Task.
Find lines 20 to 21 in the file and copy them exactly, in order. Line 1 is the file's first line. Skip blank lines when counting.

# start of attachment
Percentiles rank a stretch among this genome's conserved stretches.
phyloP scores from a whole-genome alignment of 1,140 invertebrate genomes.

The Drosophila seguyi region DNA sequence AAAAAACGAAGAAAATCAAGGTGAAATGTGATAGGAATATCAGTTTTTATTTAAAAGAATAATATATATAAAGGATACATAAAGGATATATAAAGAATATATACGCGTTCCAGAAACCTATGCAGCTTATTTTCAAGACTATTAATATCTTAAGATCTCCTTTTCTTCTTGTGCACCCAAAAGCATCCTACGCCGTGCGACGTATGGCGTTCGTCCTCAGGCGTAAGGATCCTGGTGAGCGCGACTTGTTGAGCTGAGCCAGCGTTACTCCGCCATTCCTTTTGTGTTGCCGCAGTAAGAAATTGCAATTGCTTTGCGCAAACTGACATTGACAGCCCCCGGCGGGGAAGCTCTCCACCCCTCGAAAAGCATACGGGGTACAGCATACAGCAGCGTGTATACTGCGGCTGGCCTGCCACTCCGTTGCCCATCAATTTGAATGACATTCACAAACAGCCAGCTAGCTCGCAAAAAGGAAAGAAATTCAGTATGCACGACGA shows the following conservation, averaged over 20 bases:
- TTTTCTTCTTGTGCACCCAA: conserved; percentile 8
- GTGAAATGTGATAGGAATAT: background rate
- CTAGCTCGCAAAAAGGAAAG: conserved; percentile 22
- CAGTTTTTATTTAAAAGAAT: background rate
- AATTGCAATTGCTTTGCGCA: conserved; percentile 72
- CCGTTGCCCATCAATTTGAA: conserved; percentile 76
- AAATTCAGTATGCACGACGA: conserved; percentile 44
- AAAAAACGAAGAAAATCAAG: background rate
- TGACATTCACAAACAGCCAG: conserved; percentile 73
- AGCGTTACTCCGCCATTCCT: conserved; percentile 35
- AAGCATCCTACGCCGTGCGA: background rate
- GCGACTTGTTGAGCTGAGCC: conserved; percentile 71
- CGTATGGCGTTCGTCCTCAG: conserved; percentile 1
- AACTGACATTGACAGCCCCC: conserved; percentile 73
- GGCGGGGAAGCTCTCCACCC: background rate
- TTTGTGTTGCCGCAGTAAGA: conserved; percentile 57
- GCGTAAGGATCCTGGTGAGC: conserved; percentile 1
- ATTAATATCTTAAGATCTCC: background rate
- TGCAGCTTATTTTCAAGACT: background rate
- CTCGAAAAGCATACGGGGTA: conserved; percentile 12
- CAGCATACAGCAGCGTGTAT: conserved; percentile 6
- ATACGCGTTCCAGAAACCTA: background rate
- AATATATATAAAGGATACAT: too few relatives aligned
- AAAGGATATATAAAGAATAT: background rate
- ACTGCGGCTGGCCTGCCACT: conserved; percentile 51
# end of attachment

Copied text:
- GCGTAAGGATCCTGGTGAGC: conserved; percentile 1
- ATTAATATCTTAAGATCTCC: background rate